A bunch of kids in Pang begin to gather 'round to hear the story of the group’s run-in with a real-life Ijiraq before they are unfortunately, though unsurprisingly, accosted by a police officer. It was giving Rhymes for Young Girls. Luckily, a local woman who is also an officer comes to their rescue. We get to spend more time with the girls and learn about their lives and personalities. Pang is small, everyone knows everyone and there are expectations for these girls. Leena is grounded for going to the mainland. Uki is off wandering, after having been dared to return to the bear attack, she goes in search of Aju’s bike and for vengeance. Jesse has a crush on a local boy, the teen dream, Thomassie who is hosting a party at his house while all the parents and adults in Pang go to a super fun line-dancing event. During these interactions, we learn about the complicated challenge of identity Maika is struggling with. Her father has taught her to hunt and wishes to instill Inuit values in her only for her to push them away. When Thomassie asks about the food she likes, she shrugs off and shows distaste for the traditional food and instead prefers KFC. She makes a terrible comment about the Inuit fish art in Thomassie’s house explaining that it’s tired and replicated everywhere to which he responds that it’s his mother’s art. Embarrassed she tries to change the subject before they are interrupted by the very loud and very terrified Uki.
Uki, while on her adventure to recover the bike, finds not only the strange polar bear but other bizarre-moving animals. Following close behind she discovers their alien spaceship of meat. The tentacles extending from the ship, latches onto their human victim, a nice fisherman from Pang, and sucks out his blood. Uki is attacked by a polar bear cub, slices it, and runs away, covered in blood. When she storms the party, she explains to everyone that there are aliens coming. In an attempt to stay relevant, and still burning with embarrassment, Maika absolutely lays into Uki. She unleashes a torrent of incredibly harmful words. After one of the aliens, now donning the gross police officer’s skin busts into the party, everyone learns rather quickly about the invasion. We get some really cool chase scenes and find Uki to be quite innovative and clever with survival.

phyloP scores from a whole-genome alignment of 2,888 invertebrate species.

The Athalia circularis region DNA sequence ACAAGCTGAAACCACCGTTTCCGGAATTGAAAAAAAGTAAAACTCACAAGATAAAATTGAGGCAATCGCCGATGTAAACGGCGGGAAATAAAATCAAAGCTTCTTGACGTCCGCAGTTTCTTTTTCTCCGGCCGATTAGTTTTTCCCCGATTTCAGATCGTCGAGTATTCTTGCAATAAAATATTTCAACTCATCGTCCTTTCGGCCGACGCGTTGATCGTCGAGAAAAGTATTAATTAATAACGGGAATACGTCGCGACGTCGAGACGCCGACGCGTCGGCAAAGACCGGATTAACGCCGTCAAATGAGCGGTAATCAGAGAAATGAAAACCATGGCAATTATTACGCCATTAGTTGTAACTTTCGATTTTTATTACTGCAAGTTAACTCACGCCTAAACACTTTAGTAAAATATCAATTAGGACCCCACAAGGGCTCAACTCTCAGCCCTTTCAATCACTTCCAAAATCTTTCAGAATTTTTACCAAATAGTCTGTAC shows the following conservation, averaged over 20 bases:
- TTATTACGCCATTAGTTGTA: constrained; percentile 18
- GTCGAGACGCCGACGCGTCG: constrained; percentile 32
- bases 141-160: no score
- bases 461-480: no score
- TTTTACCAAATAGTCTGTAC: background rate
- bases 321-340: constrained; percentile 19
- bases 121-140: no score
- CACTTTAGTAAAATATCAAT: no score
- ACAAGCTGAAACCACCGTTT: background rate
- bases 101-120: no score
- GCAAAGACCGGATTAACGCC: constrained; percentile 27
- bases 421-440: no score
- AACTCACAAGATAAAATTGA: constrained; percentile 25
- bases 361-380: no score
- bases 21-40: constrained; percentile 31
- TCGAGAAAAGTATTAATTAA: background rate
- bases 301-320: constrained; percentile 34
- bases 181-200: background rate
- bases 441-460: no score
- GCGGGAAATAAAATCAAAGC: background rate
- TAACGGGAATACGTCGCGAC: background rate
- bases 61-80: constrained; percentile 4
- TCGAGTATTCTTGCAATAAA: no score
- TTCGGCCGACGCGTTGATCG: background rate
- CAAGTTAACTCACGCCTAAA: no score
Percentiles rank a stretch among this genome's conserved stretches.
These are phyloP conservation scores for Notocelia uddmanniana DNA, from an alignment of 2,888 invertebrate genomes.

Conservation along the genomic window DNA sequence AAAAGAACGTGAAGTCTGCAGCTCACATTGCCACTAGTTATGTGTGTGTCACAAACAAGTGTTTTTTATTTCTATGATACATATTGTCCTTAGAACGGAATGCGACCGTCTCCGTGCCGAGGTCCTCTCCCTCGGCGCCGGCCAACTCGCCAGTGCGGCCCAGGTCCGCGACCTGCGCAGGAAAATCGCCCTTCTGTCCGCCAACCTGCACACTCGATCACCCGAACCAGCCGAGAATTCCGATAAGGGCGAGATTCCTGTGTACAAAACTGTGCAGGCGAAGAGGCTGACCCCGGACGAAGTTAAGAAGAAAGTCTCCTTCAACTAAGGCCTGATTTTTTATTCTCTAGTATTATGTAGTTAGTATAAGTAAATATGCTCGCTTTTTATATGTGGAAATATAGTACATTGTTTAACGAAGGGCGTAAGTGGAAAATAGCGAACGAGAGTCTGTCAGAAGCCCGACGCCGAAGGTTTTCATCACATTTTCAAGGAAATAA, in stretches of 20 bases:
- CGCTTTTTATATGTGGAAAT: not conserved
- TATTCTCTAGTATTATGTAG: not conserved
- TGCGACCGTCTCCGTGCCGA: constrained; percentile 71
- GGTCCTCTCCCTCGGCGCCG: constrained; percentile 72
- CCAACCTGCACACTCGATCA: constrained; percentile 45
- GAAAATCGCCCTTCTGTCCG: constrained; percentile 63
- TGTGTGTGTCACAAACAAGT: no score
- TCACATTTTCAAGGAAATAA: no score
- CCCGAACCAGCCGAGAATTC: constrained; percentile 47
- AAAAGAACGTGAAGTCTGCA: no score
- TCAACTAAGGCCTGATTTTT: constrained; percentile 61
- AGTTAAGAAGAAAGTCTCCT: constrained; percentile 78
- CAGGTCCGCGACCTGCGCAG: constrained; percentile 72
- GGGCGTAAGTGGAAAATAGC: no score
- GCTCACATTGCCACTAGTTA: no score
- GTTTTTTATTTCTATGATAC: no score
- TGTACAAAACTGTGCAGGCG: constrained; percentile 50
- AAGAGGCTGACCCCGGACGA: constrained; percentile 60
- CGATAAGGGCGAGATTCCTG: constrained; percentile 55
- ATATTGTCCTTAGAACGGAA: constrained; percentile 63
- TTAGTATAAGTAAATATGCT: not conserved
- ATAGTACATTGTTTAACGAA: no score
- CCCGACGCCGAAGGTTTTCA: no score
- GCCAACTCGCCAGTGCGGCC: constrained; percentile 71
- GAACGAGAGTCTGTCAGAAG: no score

Later, Maika tries to get some answers. She asks Uki about the “alien pretending not to be an alien” to which Uki responds, “Yes, like an Inuk pretending not to be an Inuk.” It is clear to her friends how Maika is trying to separate herself from her culture. In an interview on Inuit Art Foundation titled, Nyla Innuksuk on her New Film “Slash/Back”, director Nyla Innuksuk explains, “In the end, it is a very personal project about what it means to be growing up in a contemporary world as an Indigenous woman. We are the children of residential school survivors dealing with shame in our identities [as Indigenous people]. And dealing with our identities as young women. But of course, I had to throw some aliens in there to make it fun.”
The rest of the film pits the young girls against the Edgar-suit wearing aliens as they embrace the power of an Inuk woman, not someone to be messed with. They find a love for their hometown and decide to save Pang. What would this place be without them? Because no one stands a chance against an Inuk woman. They gather weapons, new, old, traditional and more, create plans of action, and fight the invading force.